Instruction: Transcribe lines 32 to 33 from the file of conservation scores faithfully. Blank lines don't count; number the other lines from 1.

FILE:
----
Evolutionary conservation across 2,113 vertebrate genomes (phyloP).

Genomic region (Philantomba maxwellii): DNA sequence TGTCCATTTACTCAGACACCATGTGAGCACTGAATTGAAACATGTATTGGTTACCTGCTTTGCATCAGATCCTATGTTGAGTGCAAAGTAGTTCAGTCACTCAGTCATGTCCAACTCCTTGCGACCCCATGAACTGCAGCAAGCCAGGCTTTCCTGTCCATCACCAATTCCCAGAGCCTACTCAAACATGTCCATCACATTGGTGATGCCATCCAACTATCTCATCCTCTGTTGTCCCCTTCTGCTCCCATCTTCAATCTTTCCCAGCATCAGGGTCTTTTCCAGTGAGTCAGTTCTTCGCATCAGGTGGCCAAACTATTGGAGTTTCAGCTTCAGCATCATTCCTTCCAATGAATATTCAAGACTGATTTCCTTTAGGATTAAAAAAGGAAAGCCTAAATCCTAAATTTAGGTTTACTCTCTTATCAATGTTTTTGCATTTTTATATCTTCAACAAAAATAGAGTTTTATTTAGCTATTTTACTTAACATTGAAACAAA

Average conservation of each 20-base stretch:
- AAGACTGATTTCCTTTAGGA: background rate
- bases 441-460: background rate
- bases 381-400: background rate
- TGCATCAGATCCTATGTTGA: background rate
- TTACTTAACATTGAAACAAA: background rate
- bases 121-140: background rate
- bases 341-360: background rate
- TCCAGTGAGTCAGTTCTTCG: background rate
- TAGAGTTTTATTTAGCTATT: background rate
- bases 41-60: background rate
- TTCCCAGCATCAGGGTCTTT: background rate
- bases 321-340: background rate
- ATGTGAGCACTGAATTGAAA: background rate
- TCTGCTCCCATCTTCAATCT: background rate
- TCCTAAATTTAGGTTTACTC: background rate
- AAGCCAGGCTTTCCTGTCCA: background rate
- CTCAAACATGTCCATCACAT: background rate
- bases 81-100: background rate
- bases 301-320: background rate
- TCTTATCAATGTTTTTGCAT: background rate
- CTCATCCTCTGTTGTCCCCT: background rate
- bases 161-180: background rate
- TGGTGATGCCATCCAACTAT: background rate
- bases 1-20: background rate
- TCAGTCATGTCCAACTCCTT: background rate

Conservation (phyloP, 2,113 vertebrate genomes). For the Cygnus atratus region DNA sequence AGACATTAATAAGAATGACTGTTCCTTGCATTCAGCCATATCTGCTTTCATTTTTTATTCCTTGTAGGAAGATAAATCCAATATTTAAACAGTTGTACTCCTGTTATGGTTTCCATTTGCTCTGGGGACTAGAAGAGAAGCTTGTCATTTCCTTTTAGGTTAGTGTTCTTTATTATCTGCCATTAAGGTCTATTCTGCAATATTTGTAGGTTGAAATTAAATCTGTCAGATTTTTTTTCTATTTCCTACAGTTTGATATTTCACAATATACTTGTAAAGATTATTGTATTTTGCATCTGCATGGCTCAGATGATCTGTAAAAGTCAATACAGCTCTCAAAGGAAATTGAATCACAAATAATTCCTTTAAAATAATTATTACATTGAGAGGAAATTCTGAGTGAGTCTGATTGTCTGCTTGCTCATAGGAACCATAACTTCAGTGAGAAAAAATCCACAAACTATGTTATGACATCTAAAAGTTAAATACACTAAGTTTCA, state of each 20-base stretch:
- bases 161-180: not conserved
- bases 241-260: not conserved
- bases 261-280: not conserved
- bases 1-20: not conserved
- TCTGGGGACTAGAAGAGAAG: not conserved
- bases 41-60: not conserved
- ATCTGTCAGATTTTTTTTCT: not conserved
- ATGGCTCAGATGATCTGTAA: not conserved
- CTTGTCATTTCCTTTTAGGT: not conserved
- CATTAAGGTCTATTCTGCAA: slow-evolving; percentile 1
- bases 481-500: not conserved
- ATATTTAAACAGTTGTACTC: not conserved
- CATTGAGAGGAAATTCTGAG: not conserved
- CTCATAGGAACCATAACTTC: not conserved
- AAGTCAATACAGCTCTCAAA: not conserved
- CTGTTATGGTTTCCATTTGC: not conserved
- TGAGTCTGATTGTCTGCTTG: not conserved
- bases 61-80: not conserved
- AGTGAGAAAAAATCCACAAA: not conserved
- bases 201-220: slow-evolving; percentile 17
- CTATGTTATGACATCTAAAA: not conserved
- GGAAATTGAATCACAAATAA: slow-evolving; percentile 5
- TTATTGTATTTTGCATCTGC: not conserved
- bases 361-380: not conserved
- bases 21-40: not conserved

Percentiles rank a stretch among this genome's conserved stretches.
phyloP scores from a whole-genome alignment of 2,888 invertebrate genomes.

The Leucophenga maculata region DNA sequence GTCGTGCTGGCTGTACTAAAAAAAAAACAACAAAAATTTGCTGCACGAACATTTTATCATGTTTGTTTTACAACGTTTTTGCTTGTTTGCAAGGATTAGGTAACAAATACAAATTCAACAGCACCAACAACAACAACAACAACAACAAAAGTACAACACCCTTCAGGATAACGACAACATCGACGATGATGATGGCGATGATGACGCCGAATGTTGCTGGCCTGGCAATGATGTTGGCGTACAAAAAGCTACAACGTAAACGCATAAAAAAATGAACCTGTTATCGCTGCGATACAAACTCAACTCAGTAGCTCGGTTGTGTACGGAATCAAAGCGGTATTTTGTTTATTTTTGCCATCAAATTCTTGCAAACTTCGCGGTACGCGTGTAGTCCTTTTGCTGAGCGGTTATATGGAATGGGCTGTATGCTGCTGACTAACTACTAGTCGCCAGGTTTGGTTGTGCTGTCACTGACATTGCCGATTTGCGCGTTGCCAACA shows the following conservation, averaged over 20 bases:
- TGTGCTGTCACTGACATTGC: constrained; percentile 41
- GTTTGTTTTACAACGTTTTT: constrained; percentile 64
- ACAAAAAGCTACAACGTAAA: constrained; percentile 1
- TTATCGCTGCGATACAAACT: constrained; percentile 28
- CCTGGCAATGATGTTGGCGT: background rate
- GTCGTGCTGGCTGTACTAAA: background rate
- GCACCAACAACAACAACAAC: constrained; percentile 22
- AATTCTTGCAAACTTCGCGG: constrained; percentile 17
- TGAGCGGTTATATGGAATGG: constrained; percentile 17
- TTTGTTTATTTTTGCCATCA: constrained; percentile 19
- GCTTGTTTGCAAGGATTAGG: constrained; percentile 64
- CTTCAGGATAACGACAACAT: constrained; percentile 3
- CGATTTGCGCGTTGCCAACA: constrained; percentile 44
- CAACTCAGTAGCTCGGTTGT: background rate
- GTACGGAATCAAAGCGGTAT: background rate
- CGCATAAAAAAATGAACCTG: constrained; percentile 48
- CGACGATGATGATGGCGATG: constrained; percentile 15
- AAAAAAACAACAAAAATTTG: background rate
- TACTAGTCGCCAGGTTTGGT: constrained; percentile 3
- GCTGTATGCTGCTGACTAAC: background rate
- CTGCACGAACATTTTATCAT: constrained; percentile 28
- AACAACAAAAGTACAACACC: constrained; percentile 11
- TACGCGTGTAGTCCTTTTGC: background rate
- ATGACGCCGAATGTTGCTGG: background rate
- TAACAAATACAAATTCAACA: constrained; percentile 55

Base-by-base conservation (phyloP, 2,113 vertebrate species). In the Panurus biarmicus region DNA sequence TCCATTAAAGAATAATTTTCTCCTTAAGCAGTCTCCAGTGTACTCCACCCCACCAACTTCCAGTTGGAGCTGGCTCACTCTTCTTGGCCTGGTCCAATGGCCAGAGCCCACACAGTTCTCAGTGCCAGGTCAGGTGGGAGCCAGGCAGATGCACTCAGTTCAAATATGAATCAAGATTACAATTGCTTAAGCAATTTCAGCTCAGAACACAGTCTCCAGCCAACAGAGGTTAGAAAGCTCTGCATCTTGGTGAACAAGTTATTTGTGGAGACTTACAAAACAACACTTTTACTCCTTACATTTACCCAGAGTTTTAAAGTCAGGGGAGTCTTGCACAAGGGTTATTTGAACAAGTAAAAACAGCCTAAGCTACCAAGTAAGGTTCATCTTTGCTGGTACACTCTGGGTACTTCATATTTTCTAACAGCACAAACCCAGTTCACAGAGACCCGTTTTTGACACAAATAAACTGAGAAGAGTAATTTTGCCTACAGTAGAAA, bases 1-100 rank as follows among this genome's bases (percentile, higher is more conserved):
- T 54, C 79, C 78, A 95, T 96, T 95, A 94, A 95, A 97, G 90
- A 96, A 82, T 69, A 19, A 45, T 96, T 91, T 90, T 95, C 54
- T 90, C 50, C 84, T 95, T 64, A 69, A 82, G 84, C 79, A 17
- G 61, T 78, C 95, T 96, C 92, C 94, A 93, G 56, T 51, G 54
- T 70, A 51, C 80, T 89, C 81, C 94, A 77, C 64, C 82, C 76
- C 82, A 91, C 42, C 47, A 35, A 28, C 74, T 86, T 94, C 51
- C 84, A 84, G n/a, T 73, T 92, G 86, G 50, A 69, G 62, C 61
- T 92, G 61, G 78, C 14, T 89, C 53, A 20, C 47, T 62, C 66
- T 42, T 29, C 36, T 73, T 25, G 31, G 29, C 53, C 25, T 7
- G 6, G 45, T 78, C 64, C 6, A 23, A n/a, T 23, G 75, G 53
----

- bases 261-280: not conserved
- bases 1-20: not conserved